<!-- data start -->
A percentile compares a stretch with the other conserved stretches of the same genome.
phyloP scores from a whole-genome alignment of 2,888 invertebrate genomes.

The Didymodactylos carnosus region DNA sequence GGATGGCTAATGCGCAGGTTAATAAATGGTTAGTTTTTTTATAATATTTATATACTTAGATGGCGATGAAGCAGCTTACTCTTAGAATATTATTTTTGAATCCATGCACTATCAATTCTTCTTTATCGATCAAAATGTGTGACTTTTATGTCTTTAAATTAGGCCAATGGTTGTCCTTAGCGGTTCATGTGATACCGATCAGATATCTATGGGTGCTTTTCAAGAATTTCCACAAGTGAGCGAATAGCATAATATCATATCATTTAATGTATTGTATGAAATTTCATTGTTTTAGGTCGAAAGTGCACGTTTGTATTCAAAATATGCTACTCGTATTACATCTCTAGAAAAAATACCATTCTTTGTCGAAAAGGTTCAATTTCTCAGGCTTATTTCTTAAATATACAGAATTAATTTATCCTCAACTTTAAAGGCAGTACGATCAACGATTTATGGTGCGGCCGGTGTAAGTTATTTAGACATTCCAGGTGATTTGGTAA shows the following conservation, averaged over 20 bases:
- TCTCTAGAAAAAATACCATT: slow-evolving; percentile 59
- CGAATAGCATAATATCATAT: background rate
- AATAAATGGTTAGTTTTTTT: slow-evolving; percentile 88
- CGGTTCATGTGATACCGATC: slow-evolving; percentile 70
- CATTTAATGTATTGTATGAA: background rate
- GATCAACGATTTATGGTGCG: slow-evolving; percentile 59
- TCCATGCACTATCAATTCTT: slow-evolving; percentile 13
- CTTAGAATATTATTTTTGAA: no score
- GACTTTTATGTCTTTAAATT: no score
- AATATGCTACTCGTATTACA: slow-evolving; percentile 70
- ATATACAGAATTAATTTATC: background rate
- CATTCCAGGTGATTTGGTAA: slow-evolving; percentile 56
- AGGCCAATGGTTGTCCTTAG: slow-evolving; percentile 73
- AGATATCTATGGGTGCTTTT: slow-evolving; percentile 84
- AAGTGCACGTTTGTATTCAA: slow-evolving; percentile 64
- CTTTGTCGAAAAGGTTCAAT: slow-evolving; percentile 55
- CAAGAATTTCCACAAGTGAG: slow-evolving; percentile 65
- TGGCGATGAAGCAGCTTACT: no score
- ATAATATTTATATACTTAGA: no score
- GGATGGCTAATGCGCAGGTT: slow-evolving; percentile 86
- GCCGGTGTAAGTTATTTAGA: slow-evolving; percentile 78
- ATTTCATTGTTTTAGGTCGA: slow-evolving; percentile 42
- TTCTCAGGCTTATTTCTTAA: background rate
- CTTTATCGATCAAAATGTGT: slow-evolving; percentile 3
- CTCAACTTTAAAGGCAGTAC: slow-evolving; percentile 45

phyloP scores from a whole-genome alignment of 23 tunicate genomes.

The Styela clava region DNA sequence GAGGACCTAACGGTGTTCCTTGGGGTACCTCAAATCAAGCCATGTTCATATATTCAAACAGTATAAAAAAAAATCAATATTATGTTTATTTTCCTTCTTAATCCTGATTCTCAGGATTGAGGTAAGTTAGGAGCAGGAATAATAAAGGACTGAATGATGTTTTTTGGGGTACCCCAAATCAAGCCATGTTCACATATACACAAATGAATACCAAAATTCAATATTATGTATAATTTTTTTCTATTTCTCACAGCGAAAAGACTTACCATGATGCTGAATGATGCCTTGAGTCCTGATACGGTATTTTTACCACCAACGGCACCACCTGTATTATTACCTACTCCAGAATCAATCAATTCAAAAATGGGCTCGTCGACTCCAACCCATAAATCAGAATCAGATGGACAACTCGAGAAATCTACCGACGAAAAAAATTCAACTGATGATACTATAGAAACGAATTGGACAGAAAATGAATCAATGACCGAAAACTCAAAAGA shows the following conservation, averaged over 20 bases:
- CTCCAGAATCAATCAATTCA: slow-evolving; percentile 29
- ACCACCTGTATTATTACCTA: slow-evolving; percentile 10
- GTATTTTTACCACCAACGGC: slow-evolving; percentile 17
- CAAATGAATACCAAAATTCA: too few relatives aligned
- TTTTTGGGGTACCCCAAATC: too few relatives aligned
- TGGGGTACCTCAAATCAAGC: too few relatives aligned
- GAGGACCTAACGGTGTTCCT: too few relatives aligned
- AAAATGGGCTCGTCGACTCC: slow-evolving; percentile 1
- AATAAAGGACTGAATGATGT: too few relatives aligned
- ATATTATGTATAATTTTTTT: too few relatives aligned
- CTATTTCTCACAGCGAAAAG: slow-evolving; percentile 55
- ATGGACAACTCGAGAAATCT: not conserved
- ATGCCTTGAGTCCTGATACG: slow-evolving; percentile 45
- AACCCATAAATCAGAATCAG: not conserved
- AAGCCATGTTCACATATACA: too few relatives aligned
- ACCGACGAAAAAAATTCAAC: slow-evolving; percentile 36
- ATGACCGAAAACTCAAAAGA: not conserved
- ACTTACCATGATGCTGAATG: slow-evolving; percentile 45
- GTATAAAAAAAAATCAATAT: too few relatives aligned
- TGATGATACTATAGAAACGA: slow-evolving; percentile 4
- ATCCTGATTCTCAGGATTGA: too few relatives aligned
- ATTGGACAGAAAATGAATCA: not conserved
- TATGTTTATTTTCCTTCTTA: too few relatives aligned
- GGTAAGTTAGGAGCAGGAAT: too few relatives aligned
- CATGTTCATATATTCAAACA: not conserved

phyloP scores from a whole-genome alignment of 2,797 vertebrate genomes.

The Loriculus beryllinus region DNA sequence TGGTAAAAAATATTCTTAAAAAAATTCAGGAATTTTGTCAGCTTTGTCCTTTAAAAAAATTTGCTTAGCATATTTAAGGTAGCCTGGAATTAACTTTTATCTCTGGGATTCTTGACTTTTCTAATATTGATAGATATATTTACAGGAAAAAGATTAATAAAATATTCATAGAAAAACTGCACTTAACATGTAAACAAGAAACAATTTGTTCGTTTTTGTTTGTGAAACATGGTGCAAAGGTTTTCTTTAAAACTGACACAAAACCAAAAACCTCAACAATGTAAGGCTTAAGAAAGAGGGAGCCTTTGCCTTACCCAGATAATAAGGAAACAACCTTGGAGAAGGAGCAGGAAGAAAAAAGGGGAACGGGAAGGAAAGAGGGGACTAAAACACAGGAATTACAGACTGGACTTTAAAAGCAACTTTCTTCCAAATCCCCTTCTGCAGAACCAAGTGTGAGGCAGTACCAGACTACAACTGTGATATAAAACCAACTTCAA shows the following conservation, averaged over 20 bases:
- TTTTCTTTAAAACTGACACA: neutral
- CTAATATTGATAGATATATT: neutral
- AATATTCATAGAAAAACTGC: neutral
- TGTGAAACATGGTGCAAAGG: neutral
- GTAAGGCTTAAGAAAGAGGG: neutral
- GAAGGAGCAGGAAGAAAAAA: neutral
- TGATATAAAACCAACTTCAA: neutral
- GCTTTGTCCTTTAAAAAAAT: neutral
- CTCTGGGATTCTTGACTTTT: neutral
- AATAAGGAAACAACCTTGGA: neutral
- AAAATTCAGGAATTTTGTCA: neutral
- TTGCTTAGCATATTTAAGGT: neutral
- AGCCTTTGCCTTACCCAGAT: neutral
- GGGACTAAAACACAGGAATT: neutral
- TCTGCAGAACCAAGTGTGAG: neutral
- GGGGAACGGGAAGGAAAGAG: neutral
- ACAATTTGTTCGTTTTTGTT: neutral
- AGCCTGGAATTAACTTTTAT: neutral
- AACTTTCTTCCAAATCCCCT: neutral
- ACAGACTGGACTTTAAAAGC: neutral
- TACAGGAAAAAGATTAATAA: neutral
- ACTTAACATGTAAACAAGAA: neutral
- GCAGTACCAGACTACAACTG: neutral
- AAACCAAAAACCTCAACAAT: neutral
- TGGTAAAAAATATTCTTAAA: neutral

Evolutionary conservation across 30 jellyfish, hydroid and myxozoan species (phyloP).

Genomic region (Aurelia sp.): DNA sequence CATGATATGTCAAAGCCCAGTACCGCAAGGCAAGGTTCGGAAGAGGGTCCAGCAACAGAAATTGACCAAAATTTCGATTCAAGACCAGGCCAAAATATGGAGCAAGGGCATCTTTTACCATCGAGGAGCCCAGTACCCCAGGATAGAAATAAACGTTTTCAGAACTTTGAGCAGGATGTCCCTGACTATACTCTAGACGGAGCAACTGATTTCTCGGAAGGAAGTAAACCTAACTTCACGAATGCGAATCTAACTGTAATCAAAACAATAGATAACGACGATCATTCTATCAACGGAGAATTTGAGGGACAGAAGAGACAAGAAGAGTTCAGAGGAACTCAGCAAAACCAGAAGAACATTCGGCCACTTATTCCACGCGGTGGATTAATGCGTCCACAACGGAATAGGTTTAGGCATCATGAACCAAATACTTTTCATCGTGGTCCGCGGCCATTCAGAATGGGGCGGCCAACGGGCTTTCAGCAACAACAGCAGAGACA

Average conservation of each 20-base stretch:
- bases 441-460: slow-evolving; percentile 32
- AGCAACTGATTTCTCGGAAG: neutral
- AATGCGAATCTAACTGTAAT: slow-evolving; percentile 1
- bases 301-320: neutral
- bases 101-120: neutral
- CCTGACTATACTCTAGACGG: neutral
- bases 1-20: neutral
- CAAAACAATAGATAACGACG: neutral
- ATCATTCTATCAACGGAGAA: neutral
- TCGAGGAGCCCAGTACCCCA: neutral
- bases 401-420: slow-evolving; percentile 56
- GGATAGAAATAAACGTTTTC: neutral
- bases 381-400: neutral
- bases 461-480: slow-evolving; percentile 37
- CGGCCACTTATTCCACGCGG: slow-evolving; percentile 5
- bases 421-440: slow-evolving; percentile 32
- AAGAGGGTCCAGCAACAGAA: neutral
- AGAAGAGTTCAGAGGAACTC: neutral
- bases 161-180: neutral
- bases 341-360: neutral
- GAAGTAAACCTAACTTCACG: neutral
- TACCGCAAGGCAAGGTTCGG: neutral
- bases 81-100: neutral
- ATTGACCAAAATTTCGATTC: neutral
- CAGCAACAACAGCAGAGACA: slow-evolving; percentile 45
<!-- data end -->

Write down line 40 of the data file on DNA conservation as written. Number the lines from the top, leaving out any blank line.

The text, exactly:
- ATATTATGTATAATTTTTTT: too few relatives aligned